Results from an internal Veterans Administration survey released this week found that employees at both the VA hospitals in Charleston and Columbia reported they were told to falsify data in order to hide long wait times.
The internal audit of VA employees found employees at those hospitals reported the cover-ups at a higher rate than the national average.
The survey found 16 percent of scheduling staff at the William J.B. Dorn VA Medical Center in Columbia told investigators they had been ordered to change appointment dates. The rate was much higher at the Ralph Johnson Medical Center in Charleston at 39 percent.
The national average was around 13 percent of employees, but some hospitals in other states saw rates above 50 percent.
On Wednesday, the U.S. House approved legislation that would allow veterans to seek private health care if they live more than 40 miles from the nearest VA facility, or are unable to get an appointment at a VA facility within 30 days. The measure would also provide $16.3 billion to create the new network and hire more health care workers.
The VA has come under heavy fire from the public and lawmakers after it was revealed that hospital administrators were encouraging employees to hide long wait times. The VA’s policy had been to encourage no more than 14-day waits for new patients, but a previous audit found most facilities were nowhere close to that timeframe. Charleston averaged 45 days before an appointment, while Columbia’s hospital was one of the worst in the country at nearly 77 days.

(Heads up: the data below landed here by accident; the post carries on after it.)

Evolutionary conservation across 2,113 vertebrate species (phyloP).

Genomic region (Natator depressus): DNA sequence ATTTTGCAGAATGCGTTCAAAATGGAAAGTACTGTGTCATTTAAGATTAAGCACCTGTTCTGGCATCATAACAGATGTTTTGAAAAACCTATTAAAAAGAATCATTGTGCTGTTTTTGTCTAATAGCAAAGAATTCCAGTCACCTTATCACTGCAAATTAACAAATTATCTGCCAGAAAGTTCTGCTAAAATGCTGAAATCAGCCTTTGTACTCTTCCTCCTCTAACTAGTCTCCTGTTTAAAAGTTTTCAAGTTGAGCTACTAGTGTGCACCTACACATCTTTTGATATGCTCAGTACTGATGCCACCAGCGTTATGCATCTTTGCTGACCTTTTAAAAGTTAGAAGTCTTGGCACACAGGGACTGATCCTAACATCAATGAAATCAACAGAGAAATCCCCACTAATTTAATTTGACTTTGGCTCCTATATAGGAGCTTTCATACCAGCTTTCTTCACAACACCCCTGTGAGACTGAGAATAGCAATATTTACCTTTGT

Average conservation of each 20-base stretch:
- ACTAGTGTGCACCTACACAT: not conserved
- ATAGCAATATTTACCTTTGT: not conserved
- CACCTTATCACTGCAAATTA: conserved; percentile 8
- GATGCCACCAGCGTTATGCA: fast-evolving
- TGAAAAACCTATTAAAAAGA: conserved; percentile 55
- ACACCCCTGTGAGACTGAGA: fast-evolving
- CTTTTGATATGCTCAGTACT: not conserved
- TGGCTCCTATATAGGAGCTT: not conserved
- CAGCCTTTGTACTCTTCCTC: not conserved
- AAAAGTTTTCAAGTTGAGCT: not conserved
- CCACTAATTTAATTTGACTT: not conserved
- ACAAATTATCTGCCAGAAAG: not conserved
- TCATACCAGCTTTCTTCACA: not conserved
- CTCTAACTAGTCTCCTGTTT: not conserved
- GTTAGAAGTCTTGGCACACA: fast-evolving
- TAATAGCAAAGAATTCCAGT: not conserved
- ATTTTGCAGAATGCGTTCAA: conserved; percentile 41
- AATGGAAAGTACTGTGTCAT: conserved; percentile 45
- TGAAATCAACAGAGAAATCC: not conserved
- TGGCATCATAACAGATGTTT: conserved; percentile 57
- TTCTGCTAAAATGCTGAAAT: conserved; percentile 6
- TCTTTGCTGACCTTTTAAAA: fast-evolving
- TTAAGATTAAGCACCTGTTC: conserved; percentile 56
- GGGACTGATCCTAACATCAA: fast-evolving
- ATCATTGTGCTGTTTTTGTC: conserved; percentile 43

A Charleston VA hospital spokeswoman told the Post & Courier newspaper that only five percent of employees who schedule appointments were interviewed for the audit.
A spokesoman at the Columbia hospital told The State newspaper that the hospital’s new director met with schedulers when he took over in May to ensure they understood the appropriate scheduling practices and received thorough training.